Finally, spring has arrived. We’ve survived another Nebraska winter and have done every indoor chore on our “to-do” lists. Our gardening tools are ready; some seeds have already been started in our basement greenhouses. All we’re waiting on is the weather, specifically warmer air and soil temperatures, to launch our season. What else can we do while we wait? Well, now is a good time to build a raised planting bed.
The basic idea of a raised bed is that instead of battling against poor soil conditions, you build above ground, where you have absolute control over the soil texture and ingredients.
Growing in raised beds has many advantages. It can be easier on aging backs and knees, and optimal soil conditions inside a raised bed can easily be maintained. By relegating external areas to the compaction of walking and wheelbarrows, the contained soil stays aerated, thus draining better. Raised beds can be maintained by simply topping with compost or mulch. Another advantage to raised beds is that they extend a gardener's growing season because the walls collect early spring sun and warm up before native soil, giving plants and seeds a jump on the growing season.
There are some key considerations when selecting a site for a raised bed. A flat, level area works best for a raised bed. If there are specific plants you want to grow, make sure you’ve located your bed so it receives the correct amount of sunlight. Having a water source close at hand is important. A raised bed will dry out more quickly due to improved drainage and quality soil so you’ll want to minimize the distance you have to travel with a hose or other irrigation device.
Another important component in selecting the location of the bed is its size. The point of raised bed is to avoid soil compaction, i.e. all weight-bearing activity such as walking, kneeling, and wheelbarrow placement occurs outside the bed boundaries. By not stepping in the bed, soil remains light and fluffy and keeps your plant’s roots happy. If you will have room to work on either side of the bed, a four-foot width is ideal.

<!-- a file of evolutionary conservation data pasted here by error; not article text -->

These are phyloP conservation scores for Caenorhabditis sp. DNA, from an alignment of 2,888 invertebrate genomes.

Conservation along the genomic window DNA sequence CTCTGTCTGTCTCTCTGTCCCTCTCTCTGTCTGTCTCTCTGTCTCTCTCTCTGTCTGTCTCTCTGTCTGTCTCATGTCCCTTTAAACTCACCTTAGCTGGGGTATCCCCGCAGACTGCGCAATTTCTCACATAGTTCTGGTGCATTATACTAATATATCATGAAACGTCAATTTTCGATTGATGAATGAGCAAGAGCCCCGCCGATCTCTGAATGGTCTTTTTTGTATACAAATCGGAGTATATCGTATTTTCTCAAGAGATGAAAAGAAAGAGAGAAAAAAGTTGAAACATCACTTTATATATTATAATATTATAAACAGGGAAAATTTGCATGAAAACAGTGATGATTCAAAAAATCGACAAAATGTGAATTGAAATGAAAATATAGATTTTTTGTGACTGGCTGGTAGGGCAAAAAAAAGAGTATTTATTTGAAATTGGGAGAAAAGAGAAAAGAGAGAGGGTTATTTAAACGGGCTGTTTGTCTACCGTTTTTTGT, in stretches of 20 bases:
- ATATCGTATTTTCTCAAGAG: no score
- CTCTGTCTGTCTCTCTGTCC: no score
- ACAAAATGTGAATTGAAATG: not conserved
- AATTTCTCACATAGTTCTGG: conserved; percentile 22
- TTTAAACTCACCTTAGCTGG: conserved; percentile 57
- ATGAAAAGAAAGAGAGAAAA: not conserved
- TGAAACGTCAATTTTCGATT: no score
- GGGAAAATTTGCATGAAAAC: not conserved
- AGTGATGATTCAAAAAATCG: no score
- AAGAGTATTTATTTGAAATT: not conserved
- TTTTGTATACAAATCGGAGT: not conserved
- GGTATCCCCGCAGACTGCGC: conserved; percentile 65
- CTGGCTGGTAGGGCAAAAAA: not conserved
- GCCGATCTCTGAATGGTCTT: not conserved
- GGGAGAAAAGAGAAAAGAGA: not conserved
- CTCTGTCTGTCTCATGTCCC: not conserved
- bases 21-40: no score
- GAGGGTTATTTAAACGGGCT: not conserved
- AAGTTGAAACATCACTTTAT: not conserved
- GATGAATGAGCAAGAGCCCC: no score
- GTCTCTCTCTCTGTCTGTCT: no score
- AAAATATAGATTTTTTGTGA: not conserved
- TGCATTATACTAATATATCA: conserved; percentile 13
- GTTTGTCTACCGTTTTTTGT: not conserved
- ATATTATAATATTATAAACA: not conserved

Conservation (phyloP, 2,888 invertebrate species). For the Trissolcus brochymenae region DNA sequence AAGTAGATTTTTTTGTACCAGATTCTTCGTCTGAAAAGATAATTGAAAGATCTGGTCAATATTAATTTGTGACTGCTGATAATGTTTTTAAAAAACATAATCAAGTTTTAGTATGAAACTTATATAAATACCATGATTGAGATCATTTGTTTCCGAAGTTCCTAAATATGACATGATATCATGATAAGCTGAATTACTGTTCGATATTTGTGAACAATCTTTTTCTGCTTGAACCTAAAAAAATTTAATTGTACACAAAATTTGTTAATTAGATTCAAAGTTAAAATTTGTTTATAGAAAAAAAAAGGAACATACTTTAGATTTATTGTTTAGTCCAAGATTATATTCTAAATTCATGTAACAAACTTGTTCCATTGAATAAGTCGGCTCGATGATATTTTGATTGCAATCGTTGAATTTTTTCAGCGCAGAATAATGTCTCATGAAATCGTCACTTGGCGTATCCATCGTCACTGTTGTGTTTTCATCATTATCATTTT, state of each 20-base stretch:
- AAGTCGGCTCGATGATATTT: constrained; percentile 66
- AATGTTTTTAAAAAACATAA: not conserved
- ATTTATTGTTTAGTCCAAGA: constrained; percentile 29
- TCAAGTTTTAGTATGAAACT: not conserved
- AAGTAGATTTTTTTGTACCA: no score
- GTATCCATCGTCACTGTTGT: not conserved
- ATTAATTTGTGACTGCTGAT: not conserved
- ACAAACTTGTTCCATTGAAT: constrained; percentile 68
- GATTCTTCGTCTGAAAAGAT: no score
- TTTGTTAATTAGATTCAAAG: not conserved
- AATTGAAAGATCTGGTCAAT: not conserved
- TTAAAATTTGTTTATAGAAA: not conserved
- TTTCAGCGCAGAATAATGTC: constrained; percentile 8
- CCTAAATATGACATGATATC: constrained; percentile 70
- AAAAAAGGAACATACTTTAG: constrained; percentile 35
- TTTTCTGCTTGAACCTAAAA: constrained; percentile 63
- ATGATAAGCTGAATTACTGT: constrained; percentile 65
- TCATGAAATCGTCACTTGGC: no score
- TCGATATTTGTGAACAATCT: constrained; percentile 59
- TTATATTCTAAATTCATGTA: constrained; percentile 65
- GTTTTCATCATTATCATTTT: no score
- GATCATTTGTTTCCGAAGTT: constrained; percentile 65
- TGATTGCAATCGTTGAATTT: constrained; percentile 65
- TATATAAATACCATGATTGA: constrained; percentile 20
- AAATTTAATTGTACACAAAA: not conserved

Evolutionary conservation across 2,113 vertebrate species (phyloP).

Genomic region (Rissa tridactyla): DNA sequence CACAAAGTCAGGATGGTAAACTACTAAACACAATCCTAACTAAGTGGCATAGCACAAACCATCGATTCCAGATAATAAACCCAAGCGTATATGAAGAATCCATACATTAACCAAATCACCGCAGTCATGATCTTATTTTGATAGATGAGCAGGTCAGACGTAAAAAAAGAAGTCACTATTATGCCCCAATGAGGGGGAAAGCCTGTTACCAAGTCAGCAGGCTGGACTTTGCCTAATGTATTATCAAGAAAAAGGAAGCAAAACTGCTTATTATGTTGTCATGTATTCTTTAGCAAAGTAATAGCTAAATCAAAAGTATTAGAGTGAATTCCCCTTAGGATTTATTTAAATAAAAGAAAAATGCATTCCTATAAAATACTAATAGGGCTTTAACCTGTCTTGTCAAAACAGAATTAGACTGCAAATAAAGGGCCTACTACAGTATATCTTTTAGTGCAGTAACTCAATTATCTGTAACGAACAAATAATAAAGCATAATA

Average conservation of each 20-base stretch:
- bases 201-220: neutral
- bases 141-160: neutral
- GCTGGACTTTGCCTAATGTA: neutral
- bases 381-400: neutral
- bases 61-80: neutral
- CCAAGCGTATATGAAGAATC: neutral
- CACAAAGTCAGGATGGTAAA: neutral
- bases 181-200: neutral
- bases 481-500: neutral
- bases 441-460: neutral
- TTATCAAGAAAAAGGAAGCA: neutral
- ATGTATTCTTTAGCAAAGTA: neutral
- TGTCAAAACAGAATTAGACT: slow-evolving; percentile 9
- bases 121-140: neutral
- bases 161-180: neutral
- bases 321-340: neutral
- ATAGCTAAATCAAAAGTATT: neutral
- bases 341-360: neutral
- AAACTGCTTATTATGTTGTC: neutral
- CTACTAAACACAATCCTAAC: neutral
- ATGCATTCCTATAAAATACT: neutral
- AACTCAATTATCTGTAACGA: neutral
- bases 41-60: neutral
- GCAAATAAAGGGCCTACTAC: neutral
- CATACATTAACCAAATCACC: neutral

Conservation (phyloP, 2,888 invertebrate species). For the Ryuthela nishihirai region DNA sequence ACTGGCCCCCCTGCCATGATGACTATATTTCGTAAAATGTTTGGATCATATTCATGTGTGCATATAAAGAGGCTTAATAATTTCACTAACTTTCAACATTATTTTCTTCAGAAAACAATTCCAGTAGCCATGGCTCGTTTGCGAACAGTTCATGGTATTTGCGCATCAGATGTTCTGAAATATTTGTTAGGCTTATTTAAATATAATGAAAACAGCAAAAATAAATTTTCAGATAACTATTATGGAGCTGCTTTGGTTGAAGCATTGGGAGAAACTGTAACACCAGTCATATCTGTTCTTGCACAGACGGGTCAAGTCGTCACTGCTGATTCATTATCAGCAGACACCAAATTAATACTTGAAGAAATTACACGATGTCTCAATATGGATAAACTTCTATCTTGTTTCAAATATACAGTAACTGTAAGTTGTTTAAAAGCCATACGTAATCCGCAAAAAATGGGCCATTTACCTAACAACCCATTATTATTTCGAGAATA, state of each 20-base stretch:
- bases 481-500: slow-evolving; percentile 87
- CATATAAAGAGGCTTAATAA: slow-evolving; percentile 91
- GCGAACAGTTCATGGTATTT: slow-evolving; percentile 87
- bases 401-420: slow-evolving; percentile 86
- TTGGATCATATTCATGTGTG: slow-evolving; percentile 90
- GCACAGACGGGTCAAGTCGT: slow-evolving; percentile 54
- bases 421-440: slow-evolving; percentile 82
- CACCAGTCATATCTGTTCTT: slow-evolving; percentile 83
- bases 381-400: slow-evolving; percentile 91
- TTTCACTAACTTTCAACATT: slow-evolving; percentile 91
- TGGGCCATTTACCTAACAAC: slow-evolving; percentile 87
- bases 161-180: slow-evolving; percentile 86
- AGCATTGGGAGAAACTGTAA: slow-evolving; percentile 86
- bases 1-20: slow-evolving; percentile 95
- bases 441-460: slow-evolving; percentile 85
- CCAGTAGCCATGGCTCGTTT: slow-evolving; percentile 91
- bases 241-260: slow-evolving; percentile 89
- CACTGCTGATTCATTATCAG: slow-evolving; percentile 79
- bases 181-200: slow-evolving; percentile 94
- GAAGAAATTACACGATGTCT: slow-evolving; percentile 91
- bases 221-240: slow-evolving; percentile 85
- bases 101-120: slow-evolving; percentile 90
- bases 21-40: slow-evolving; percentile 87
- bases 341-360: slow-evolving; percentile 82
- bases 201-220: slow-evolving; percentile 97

When prepping your site, you will want to remove the existing sod. There are two ways to do this. If you want to skip your workout for the day, grab a shovel and dig out the sod and loosen the soil with a shovel or garden fork to a depth of 8 – 12 inches. A less labor-intensive alternative is to lay down newspaper or landscape fabric, effectively smothering the sod.
Raised beds can be constructed from a variety of materials and are a matter of personal preference. Treated lumber should be avoided as it can leach hazardous chemicals. Cedar and redwood will resist rotting and are good alternatives as are stones, cinderblocks, and bricks. Once the frame has been constructed, fill it with a good mixture of quality topsoil, compost and rotted manure to a minimum depth of six inches. To ensure the plants’ roots have ample room to grow, a depth of 8 – 12 inches is ideal. Rake the soil mixture level and you are ready to plant.
Happily, raised bed gardens require very little maintenance. Each spring or fall, it's a good idea to top dress with fresh compost and manure, or if your bed only holds plants for part of the year, go ahead and dig the compost or manure into the top several inches of soil. As with any garden, mulching the top of the soil will help retain moisture and keep minimize weeds growth.
If you have raised beds as part of your landscape or if you build a raised bed this spring, send us a note and let us know about your experience. As always, we love to see pictures of your projects, so we hope you’ll send us those as well.
Rachael and Tobias